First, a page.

Santa Cruz de Castañeda Church

Castañeda, Spain

Because of its location, the collegiate church of Santa Cruz de Castañeda came to be part of the Pilgrim's Road to Santiago de Compostela. The existing building is from the 12th century, although the church, in Romanesque style, and a monastery, previously stood on the site.

Initially its plan had one nave and three apses, but it was later altered, adding 2 naves to the structure. One of them is in the Gothic style and the other later (17th century). They transformed the southern apse into a private chapel and sacristy in the Baroque style. On the capitals of the columns, which are preserved in perfect condition, the animal and vegetable iconography is outstanding. The Gothic Way of the Cross (there are no others like it in all Cantabria) the Baroque reredoses and 2 carvings of the Virgin with Child must not be missed.

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Details

Founded: 12th century
Category: Religious sites in Spain

More Information

www.spain.info

Rating

4.6/5 (based on Google user reviews)

User Reviews

ion lizaso (5 months ago)
Awesome. It is difficult to find but it is a very good visit
JOSE BLAZQUEZ (12 months ago)
I just want to denounce a farm that is next door because of the danger it has, it is right next to the collegiate church on the left hand side ...,. It is fenced with an electrified gate and totally without warning of danger and totally exposed at the foot of the ground With the consequent danger that any person and especially children, as they do not have any barrier that prevents children from approaching, and also a person from the farm became a madman because in our case he got a puppy with the consequent electric shock. and instead of helping, his reaction was to insult. I insist on being careful with children and pets there is no barrier or warning of danger. Attached photos of the state of the ELECTRIFIED fence.
Álvaro Menéndez Bartolomé (13 months ago)
It owes its name to the relic of the ‘lignum Crucis’ that it still preserves inside (photo attached). The origin of the place dates back to the IX-X century, with the founding of a Benedictine abbey (documents dated between 1024 and 1073 attest to this). Today there is nothing left of such a monastery-abbey, with an abbey character from the beginning. The monastery, already in the twelfth century, became a collegiate church and was taken over by the order: the Augustinians, its canons being the order of Saint Augustine. From that moment we have the current Romanesque part that is still preserved (not all 100% is Romanesque. Although it is said that it never had a cloister, it is not so clear due to certain preserved arches and columns that are part of the current building and which were typical of Romanesque cloisters It would be strange if an abbey of Benedictine origin had not had a cloister. The collegiate church that at the time had canons (‘colegium’) today only preserves the name, since it is currently a parish in service of the local community, without the canonical title of collegiate church. It is a jewel worth visiting. You must make an appointment by email (photo attached). The guide is quite complete and explained so that even the most lay person in the field can get into the spirituality of Romanesque, at least in the basics.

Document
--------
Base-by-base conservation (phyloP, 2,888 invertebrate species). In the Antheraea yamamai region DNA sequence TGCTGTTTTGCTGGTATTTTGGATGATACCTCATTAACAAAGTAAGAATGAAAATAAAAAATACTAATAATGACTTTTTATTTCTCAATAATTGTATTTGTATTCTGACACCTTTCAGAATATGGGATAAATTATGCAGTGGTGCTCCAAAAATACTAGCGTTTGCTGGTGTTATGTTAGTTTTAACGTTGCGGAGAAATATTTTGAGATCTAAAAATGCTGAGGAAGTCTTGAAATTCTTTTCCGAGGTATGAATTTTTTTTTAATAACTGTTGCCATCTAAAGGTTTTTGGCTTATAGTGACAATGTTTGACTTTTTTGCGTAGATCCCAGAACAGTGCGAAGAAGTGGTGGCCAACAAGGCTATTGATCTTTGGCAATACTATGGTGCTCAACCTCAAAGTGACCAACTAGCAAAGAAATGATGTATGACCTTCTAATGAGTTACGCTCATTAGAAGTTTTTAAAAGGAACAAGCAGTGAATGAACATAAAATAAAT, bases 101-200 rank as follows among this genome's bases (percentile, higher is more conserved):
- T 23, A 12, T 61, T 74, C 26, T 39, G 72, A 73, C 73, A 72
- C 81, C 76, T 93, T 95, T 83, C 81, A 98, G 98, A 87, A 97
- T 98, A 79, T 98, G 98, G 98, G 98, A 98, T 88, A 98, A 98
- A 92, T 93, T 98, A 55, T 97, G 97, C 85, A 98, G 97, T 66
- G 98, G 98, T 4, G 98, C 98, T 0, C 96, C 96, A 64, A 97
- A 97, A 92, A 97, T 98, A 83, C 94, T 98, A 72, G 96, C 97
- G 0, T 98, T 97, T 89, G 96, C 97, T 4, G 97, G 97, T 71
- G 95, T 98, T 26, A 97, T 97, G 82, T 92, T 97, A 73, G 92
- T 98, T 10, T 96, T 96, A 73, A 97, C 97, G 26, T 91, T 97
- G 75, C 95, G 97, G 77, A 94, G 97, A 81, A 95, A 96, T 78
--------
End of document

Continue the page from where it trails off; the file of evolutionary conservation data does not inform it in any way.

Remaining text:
Toni Rguez (13 months ago)
Magnificent Romanesque church, with a fantastic baroque altarpiece. The best, the guide, which makes the visit very enjoyable and instructive. Totally recommendable You just have to make a voluntary donation (a question that we all had to do to maintain this heritage). I wish other churches and collegiate churches of artistic value in Cantabria or Asturias had guided tours of this quality.
Diego Alonso (4 years ago)
Good example of romanic in the region
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The Veste Coburg is one of Germany's largest castles. The hill on which the fortress stands was inhabited from the Neolithic to the early Middle Ages according to the results of excavations. The first documentary mention of Coburg occurs in 1056, in a gift by Richeza of Lotharingia. Richeza gave her properties to Anno II, Archbishop of Cologne, to allow the creation of Saalfeld Abbey in 1071. In 1075, a chapel dedicated to Saint Peter and Saint Paul is mentioned on the fortified Coberg. This document also refers to a Vogt named Gerhart, implying that the local possessions of the Saalfeld Benedictines were administered from the hill.

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Early modern times through Thirty Years' War

In 1485, in the Partition of Leipzig, Veste Coburg fell to the Ernestine branch of the family. A year later, Elector Friedrich der Weise and Johann der Beständige took over the rule of Coburg. Johann used the Veste as a residence from 1499. In 1506/07, Lucas Cranach the Elder lived and worked in the Veste. From April to October 1530, during the Diet of Augsburg, Martin Luther sought protection at the Veste, as he was under an Imperial ban at the time. Whilst he stayed at the fortress, Luther continued with his work translating the Bible into German. In 1547, Johann Ernst moved the residence of the ducal family to a more convenient and fashionable location, Ehrenburg Palace in the town centre of Coburg. The Veste now only served as a fortification.

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17th through 19th centuries

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20th century

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